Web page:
A group of MPs has slammed the government's plan to bring 2Mbps broadband to every UK resident by 2012, claiming the government has "no clear definition of what it [2Mbps broadband] means".

The Universal Service Commitment, which was set out in the Digital Britain report, promised every household in Britain to have access to broadband speeds of at least 2 megabits per second (2Mbps) by 2012. The report's proposals form the basis of the Digital Economy Bill, which is currently being examined by the House of Lords and is expected to come into force later this year.

Stephen Timms, Minister for Digital Britain, was asked by the Business, Innovation and Skills Committee to define the 2Mbps promise.

"We will give virtually everybody access to a line capable of delivering 2Mbps," he said.

"It should look and feel like a 2Mbps commitment as someone in areas served by those markets would understand it."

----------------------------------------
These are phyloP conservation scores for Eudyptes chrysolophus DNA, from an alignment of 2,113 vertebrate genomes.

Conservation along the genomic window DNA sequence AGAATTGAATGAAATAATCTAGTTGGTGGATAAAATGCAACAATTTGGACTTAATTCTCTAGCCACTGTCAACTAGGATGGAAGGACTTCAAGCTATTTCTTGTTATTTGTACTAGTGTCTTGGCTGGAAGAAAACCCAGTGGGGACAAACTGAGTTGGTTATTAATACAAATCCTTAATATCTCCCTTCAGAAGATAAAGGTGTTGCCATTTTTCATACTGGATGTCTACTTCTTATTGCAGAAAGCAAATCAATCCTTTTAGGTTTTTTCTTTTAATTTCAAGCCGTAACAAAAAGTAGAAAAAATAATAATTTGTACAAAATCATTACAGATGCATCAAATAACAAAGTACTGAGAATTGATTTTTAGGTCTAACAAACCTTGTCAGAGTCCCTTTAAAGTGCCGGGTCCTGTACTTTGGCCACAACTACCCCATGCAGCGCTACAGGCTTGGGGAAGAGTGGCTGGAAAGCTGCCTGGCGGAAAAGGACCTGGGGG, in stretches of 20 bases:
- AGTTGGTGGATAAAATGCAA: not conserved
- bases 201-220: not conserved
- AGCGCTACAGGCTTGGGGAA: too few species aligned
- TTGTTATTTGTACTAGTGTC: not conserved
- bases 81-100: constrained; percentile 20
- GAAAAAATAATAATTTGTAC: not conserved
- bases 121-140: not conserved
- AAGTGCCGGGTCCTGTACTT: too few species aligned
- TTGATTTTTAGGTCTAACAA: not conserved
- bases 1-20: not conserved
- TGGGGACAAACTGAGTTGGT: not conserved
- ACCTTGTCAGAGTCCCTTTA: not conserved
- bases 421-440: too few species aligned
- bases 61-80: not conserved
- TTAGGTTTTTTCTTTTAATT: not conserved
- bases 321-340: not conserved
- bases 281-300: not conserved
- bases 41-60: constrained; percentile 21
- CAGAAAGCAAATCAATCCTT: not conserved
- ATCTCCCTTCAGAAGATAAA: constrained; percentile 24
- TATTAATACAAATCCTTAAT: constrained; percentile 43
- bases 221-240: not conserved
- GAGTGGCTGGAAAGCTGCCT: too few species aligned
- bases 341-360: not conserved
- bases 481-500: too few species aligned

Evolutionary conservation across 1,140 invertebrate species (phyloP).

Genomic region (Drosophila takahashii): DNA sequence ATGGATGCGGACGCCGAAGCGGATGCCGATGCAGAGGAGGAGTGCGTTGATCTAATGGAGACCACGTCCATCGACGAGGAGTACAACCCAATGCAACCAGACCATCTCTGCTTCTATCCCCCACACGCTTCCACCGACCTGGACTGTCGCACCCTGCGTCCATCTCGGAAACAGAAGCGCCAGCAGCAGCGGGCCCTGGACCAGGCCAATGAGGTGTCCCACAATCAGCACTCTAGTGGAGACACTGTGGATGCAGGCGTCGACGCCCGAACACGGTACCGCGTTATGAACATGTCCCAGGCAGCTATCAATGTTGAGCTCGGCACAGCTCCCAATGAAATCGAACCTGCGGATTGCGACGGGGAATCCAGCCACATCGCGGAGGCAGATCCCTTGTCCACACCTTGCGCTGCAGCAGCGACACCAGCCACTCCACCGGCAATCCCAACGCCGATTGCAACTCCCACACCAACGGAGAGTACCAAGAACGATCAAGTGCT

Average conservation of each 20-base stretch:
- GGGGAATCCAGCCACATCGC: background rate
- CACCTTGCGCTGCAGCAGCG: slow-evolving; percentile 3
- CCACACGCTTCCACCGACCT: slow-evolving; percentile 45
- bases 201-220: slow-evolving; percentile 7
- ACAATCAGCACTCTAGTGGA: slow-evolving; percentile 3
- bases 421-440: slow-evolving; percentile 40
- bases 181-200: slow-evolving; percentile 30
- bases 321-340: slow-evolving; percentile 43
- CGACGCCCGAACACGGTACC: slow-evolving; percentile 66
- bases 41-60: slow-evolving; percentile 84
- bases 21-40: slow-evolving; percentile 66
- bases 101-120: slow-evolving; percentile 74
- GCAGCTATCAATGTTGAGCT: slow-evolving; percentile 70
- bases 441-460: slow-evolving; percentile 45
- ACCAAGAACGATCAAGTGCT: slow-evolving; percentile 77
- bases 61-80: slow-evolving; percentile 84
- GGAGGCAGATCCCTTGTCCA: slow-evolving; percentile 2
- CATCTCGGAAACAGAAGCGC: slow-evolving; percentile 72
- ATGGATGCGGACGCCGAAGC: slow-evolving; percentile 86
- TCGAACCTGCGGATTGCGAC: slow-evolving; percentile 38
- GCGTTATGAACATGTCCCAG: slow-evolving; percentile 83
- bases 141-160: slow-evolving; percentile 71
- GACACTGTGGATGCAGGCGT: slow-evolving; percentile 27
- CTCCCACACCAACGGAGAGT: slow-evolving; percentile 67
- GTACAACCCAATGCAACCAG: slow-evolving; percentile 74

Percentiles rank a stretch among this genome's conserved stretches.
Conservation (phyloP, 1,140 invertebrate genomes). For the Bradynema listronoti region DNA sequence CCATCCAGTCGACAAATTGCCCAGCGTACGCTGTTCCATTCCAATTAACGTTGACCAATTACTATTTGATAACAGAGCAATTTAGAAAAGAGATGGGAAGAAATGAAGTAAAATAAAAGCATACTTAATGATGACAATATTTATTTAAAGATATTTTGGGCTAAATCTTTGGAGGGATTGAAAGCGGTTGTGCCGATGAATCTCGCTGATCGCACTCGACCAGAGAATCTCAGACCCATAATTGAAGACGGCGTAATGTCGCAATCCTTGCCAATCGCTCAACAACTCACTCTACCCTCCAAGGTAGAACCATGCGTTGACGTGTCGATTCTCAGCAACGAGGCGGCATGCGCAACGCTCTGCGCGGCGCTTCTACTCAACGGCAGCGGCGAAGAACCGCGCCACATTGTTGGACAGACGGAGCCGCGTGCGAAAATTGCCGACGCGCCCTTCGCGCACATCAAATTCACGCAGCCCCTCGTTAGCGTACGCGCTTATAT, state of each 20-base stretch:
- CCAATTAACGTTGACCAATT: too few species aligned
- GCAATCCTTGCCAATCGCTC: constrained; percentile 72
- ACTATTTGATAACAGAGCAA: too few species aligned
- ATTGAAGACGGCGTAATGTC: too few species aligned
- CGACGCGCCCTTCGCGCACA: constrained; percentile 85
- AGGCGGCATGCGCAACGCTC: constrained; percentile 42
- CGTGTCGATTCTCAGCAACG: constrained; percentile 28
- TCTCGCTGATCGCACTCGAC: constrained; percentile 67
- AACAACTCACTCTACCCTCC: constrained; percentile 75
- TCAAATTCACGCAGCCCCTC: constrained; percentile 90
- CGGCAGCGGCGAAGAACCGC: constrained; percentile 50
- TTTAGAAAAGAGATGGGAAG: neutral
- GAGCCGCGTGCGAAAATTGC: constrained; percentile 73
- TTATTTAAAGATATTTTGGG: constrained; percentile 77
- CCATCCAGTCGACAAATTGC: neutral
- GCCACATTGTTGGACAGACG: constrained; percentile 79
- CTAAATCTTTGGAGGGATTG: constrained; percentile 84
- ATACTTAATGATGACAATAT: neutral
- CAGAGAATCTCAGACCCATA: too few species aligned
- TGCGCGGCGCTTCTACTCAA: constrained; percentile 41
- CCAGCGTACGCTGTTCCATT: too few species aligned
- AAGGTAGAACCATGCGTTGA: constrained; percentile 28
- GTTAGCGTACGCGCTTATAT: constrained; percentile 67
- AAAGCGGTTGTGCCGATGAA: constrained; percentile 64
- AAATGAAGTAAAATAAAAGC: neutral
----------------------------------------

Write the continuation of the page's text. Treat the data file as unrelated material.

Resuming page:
However, Timms then added there was no guarantee everyone would receive an actual 2Mbps connection.

"There is a degree of variability about that, but the service that is provided will be capable of delivering 2Mbps."

But a report from the Business, Innovation and Skills Committee has rubbished the broadband proposals. According to the Committee, the response was "not a helpful statement" and someone whose use is restricted to the evenings would have a very different feel of 2Mbps to someone whose use was confined to the mornings.

"We are concerned that the Government is committed to a Universal Service Commitment of 2Mbps, with a budget of £200 million, without a clear definition of what it means," the Committee said.

"We believe that the Universal Service Commitment should deliver a minimum 2Mbps under normal circumstances, to all users."

The government revealed last year it plans to pay for the 2Mbps roll-out using some of the funds collected via a 'broadband tax' that will see Brits with a telephone line charged £6 a year to fund the roll-out of 2Mbps internet access.

The Committee also slammed the tax, saying it was an "ill-directed charge".

"It will place a disproportionate cost on a majority who will not, or are unable to, reap the benefits of that charge."